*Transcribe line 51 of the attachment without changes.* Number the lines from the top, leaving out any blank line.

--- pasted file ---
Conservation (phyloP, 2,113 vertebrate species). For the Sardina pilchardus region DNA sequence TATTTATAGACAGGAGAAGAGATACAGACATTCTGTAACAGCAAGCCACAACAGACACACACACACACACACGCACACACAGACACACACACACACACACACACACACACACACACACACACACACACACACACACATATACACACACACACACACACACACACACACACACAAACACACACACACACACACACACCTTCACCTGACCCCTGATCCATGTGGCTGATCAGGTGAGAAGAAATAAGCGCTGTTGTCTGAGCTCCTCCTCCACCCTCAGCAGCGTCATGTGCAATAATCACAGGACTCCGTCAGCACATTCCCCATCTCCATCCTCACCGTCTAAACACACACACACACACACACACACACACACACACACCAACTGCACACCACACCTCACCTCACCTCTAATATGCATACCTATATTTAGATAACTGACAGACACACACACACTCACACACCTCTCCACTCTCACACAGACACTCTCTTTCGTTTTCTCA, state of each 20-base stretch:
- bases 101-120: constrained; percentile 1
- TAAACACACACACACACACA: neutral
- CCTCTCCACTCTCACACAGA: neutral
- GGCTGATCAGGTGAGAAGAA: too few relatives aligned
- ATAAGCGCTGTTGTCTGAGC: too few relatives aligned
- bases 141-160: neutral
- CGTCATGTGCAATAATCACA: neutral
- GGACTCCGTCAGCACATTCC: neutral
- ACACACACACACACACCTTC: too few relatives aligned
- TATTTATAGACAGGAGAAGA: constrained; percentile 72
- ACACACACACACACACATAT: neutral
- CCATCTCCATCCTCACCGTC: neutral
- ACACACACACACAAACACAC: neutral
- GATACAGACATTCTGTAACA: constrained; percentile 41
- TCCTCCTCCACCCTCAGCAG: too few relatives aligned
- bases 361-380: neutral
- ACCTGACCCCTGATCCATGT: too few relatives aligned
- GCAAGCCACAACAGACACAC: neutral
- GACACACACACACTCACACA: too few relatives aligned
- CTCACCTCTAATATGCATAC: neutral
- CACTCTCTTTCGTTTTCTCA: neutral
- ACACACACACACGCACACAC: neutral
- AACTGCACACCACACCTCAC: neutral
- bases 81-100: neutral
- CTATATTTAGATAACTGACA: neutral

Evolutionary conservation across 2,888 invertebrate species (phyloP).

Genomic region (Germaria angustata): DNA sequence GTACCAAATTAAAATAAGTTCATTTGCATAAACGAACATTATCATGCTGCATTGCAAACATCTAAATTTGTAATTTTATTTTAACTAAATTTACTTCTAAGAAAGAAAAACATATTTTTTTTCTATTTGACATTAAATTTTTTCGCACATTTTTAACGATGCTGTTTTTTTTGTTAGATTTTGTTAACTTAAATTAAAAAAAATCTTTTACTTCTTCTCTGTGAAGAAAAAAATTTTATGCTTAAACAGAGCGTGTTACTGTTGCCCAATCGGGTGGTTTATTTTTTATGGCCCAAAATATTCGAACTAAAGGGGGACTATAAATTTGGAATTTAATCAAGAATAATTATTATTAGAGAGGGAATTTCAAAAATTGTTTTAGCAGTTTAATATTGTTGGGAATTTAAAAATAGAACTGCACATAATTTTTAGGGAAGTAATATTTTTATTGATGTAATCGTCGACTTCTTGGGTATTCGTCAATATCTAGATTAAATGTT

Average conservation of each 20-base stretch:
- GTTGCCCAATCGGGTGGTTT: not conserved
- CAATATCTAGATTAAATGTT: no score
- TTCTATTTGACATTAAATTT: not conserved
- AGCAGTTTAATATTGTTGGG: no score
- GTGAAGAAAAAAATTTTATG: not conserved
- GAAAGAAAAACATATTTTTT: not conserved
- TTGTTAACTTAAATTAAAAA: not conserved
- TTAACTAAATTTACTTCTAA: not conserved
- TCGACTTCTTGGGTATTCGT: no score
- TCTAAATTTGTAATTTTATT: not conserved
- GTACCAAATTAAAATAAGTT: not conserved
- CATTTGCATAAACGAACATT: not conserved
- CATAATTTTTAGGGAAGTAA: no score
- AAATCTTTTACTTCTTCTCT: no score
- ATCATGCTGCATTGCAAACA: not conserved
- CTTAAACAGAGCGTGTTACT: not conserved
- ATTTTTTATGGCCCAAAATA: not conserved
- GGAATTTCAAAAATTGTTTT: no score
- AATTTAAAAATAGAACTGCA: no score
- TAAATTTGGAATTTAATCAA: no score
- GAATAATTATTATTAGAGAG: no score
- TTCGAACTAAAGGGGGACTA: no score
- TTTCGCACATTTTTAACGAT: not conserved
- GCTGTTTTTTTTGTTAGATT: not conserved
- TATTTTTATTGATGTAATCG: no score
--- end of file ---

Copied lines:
- TTCGAACTAAAGGGGGACTA: no score